Now it’s time to start putting your RFP questions for vendors together. Use the information you’ve discovered from your internal discussions and research to create customized sections and questions. In most cases, it’s wise to ask a mixture of open-ended and closed-ended questions. This gives vendors some room to impress and surprise you, but also provides some easy-to-score responses.
Most of the procurement teams we work with rely heavily on RFP templates. Indeed, templates are a great way to save time and avoid rewriting standard questions. However, it’s important to carefully review each template to ensure that the RFP questions make sense for the current project. In addition to the standard questions below that can be a part of your template, include questions based on stakeholder feedback as well as industry-specific questions.
Discover industry-specific RFP questions
Your vendors are experts in their field, and typically, they are eager to help you build your RFP. Indeed, many vendors have an RFP template at hand to provide to prospects. When you read the RFP, you’ll discover questions you may not have known to ask. However, keep an eye out for any questions that seem to heavily favor the vendor that provided the RFP template. On the other hand, if you prefer to have an unbiased industry expert on your side, consider hiring an RFP consultant, posting in industry forums, LinkedIn groups and trade publications.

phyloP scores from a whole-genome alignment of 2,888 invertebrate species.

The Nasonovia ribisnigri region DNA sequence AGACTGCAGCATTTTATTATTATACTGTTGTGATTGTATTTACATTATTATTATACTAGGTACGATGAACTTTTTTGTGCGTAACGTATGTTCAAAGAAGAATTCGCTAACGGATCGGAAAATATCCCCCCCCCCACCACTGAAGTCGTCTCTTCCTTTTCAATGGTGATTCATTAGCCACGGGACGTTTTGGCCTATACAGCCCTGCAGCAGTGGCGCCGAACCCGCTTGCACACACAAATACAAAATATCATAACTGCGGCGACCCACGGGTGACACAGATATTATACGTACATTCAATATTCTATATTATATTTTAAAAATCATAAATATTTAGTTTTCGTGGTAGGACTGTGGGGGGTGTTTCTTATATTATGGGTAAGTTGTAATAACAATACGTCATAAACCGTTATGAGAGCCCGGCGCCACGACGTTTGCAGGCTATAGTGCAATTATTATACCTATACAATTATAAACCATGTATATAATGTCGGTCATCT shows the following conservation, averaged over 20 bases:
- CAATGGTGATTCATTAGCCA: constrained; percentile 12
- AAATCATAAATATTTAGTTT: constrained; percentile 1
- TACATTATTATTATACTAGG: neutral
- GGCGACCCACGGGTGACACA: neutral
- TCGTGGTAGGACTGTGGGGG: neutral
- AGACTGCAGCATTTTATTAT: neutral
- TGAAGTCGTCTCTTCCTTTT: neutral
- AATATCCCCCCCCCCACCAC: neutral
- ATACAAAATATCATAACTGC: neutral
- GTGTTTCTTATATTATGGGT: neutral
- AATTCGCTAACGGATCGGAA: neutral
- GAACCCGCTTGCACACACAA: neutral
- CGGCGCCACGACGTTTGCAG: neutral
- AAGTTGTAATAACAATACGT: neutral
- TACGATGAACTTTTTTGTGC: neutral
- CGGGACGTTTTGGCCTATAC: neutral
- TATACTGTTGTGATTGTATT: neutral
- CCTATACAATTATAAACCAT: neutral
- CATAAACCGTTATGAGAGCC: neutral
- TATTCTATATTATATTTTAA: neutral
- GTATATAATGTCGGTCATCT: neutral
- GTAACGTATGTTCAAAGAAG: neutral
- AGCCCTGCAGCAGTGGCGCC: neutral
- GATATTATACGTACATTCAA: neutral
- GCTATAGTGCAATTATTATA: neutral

Standard RFP questions for vendors
Who is your competition?
This question is important for two reasons. First, is the company honest? How they answer this question will tell you a lot about how they do business. If they’re not willing to say who their competitors are, or why they lose to them, you might want to question their overall transparency. Second, have you considered their competitors for the project? If they mention a company you haven’t included in your RFP, do a little research to discover if their competitor is a better option.
How will your customer success team help us meet our goals?
Successful vendor relationships are ongoing. One of the biggest factors in the long-term success of your project is ensuring that you have the support you need to accomplish your goals. Consequently, it’s crucial to ask customer success questions. What is the implementation timeline? Who will be involved in training and onboarding? Are there additional fees for support? How and when can your team get into contact with a customer success representative?
Can we reach out to references and see case studies similar to our use case?
Reference questions for vendors let you hear feedback directly. Certainly talking with a current customer is a great way to get an unfiltered take on the product or service. You can ask what went well, what they’d do differently and what advice they have for you. On the other hand, if you can’t talk directly to a customer, ask for relevant case studies. Then, ask follow up questions to explore any differences between your use case and the provided case studies.
How will you protect our organization from risk?
Security questions should always be a part of your vendor due diligence process. To better understand what is required, ask your IT team what they need to know to ensure success. Are certain accreditations or standards of security required? How are communications processed? Additionally, ensure ongoing compliance with security questionnaires.